The world will have its first anti-malaria vaccine by 2016.
Richard Feachem, director of the Global Health Group at the University of California, San Francisco, made the prediction at the Economist conference, “Healthcare in Africa,” in Cape Town, South Africa, on Wednesday (March 7). He said there are now “huge opportunities” for countries to better control malaria.
For the past 10 years, many countries have reduced their malaria burden by more than half — using grant money, technology, improved treatment, rapid diagnostic tests and political commitment. The arrival of a first-ever anti-malaria vaccine, coupled with new drugs Feachem said should be available within five years, can further spur progress.
But concerns such as donor funding and behavior of governments threaten all progress made over the past decade. Feachem said two-thirds of African governments had reduced their own health care budgets and rely on donor funding instead. This is problematic since donor funding, in its very nature, is “not reliable” and “not predictable.”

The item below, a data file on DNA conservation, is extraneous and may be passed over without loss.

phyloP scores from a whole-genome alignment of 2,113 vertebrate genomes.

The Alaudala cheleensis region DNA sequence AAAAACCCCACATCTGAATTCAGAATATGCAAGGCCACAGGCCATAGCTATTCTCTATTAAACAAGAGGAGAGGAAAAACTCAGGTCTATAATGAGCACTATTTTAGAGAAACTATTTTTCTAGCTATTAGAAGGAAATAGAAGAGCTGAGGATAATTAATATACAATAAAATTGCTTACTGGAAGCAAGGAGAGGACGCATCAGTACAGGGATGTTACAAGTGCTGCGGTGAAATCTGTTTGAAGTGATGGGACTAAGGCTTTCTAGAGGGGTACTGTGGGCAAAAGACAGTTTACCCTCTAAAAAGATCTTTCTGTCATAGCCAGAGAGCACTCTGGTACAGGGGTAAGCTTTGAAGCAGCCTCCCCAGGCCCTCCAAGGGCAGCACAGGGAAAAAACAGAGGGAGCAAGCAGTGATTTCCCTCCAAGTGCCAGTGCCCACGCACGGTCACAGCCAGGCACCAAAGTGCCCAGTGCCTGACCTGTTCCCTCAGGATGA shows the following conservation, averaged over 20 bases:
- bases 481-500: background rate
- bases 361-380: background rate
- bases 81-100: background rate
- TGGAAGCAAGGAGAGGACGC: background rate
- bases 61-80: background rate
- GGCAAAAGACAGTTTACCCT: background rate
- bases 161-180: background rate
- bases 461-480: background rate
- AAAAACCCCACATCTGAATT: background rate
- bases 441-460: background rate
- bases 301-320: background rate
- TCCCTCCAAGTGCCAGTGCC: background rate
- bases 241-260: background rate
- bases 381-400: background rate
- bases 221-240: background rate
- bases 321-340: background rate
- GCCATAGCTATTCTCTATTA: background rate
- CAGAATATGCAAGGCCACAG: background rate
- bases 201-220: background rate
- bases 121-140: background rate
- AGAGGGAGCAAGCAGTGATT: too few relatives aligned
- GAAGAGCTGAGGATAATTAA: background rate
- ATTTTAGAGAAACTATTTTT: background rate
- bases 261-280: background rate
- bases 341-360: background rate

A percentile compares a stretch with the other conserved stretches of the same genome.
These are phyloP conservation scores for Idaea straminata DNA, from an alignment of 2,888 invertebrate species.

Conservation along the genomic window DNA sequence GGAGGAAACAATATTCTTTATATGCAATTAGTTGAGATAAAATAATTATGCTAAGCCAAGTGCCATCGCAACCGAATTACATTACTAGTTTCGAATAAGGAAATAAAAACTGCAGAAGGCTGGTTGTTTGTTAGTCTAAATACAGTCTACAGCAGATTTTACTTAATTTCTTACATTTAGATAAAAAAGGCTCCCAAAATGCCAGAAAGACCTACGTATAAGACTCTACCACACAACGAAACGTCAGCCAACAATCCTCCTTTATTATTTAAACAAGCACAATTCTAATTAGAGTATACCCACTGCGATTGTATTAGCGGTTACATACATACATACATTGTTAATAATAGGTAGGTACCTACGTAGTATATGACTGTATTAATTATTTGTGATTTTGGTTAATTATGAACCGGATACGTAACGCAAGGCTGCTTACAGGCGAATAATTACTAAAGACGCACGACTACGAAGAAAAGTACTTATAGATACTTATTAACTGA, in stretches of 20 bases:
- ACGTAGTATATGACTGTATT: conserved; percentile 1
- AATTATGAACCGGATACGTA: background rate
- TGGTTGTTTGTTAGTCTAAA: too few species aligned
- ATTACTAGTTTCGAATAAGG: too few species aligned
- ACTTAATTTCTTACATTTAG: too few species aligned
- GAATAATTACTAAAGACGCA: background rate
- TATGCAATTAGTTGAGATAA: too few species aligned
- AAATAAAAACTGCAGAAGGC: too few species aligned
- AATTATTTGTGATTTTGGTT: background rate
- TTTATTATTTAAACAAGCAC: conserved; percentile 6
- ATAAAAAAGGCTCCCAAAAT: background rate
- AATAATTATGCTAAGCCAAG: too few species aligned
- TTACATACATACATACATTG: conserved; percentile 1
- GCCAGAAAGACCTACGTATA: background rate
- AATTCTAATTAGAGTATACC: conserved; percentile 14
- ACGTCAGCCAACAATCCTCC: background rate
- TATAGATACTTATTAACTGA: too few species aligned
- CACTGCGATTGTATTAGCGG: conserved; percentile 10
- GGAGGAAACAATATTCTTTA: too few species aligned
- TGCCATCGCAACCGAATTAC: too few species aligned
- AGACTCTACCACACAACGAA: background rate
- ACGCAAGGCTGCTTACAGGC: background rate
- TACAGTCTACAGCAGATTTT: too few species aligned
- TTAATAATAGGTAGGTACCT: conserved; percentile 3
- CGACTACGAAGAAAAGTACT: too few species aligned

Feachem, who is also former executive director at the Global Fund to Fight AIDS, Tuberculosis and Malaria, said 36 of 100 countries where malaria persists have set a target to eliminate the disease. These countries include Namibia, Botswana, Swaziland and South Africa. But of the 36, his bet was on Swaziland.
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